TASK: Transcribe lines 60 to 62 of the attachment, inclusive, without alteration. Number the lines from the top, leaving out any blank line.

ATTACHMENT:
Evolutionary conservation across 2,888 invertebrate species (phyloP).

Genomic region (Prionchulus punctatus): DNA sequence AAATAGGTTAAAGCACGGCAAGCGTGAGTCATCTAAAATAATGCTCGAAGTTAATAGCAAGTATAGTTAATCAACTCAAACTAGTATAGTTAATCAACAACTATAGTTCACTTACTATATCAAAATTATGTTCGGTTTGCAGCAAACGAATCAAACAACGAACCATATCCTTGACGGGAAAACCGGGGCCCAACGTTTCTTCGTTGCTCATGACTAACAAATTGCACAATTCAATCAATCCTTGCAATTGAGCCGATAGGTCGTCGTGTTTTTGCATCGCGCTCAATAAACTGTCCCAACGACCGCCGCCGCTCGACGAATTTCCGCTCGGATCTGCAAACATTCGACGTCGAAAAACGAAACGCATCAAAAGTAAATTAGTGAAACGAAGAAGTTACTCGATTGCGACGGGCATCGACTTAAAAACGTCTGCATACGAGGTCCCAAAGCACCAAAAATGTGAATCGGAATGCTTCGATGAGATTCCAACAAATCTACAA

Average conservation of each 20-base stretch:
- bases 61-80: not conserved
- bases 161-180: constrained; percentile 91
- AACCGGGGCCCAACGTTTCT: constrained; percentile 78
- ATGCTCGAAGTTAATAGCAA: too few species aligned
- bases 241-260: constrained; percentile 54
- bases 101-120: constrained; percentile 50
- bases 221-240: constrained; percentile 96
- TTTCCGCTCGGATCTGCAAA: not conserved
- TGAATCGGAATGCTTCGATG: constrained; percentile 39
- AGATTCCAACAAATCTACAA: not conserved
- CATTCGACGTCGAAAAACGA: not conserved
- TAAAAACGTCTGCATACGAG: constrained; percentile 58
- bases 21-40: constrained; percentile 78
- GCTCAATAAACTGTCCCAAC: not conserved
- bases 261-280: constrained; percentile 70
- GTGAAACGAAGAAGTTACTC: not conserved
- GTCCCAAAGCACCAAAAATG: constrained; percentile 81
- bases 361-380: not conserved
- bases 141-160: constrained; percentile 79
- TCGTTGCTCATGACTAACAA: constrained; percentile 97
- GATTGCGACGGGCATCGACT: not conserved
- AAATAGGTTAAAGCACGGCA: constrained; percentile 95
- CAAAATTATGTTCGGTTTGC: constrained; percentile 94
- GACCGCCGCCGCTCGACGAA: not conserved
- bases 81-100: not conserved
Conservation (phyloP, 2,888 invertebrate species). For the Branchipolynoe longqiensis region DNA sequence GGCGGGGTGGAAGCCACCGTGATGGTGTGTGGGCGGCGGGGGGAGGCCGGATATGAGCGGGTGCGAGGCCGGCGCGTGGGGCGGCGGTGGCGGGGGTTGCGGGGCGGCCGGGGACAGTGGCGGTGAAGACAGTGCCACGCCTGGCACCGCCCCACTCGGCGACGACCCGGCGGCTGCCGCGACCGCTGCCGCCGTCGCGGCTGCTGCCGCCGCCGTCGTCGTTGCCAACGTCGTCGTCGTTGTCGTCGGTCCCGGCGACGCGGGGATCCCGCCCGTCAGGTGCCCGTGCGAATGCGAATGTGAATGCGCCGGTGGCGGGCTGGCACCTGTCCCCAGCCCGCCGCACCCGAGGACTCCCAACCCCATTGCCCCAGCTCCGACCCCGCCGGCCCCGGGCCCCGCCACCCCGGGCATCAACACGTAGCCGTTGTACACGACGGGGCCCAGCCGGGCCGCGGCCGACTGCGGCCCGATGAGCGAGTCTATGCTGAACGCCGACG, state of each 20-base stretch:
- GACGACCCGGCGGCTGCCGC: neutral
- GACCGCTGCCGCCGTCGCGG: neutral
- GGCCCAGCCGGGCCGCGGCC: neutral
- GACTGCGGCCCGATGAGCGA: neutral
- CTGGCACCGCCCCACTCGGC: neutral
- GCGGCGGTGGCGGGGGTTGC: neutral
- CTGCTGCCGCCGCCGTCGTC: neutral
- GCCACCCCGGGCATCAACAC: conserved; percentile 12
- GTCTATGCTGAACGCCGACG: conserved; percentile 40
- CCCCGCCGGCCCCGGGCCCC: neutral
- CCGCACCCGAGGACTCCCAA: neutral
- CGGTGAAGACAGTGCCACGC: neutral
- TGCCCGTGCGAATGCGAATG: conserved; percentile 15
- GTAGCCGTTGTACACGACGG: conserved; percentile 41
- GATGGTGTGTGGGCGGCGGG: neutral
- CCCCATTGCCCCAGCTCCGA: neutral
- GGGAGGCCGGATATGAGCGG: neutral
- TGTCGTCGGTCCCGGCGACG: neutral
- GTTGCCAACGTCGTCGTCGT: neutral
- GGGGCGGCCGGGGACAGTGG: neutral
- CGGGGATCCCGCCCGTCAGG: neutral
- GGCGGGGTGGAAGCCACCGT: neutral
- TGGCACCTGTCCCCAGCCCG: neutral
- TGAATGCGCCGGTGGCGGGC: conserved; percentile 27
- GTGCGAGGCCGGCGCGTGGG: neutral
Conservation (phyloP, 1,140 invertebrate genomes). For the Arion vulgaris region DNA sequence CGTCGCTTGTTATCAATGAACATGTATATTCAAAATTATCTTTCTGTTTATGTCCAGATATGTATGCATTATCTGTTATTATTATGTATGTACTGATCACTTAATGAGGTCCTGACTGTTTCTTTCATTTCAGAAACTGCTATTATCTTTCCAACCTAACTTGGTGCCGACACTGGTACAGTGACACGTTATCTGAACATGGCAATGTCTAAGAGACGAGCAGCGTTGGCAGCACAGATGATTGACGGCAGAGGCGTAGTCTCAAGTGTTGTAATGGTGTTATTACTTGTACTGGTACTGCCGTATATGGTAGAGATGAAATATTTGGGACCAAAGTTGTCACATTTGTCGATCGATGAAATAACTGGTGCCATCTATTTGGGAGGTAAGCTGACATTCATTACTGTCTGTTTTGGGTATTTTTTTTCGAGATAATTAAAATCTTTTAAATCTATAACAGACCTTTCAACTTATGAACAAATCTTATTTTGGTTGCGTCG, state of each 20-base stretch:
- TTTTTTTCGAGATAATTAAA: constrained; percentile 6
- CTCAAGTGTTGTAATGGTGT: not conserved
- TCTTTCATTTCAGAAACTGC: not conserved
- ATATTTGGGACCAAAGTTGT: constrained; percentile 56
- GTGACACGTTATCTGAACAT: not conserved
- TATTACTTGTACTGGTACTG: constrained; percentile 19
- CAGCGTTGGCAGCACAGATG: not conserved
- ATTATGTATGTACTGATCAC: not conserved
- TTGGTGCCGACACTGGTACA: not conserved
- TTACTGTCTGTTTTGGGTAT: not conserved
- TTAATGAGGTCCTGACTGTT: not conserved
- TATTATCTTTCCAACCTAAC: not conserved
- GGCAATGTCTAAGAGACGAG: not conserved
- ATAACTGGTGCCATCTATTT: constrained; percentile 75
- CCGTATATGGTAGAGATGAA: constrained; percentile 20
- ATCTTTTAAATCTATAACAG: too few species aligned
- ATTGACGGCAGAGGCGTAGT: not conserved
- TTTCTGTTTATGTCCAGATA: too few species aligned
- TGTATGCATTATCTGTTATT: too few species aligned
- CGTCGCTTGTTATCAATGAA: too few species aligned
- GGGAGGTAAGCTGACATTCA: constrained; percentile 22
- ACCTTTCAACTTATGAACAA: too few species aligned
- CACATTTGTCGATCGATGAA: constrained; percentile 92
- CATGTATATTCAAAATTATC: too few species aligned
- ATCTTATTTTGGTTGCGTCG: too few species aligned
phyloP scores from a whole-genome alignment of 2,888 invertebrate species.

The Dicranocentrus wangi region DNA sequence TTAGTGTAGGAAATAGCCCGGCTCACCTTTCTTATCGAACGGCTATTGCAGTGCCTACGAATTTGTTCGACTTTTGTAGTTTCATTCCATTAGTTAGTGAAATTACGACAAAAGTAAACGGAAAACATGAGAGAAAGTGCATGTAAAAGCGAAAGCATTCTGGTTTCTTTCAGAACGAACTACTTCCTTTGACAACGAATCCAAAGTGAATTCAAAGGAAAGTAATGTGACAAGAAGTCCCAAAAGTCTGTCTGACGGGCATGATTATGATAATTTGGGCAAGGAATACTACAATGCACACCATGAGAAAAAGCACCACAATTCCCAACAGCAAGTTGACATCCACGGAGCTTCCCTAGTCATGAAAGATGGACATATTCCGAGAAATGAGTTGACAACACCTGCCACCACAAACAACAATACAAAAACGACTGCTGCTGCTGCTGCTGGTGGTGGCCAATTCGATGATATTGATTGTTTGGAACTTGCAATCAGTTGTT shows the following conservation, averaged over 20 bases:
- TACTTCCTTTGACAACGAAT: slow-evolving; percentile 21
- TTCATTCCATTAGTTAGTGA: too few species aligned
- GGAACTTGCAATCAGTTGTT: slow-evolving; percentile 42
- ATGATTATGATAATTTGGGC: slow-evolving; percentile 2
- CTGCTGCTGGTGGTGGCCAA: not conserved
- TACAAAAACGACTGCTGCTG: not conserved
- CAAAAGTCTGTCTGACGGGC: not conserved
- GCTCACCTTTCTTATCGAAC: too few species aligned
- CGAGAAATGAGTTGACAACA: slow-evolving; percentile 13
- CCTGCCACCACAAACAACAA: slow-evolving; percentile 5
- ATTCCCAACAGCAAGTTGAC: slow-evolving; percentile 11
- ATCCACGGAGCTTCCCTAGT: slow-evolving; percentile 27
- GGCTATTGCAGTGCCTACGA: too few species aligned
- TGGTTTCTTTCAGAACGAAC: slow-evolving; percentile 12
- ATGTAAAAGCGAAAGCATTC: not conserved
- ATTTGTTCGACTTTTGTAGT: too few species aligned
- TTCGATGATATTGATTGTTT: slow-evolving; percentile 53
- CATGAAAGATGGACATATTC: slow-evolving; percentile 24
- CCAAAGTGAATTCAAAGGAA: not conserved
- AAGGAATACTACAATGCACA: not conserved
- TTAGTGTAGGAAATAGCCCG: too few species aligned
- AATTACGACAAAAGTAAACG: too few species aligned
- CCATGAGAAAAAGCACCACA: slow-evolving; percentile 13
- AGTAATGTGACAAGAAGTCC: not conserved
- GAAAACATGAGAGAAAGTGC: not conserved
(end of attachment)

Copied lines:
- GTGACACGTTATCTGAACAT: not conserved
- TATTACTTGTACTGGTACTG: constrained; percentile 19
- CAGCGTTGGCAGCACAGATG: not conserved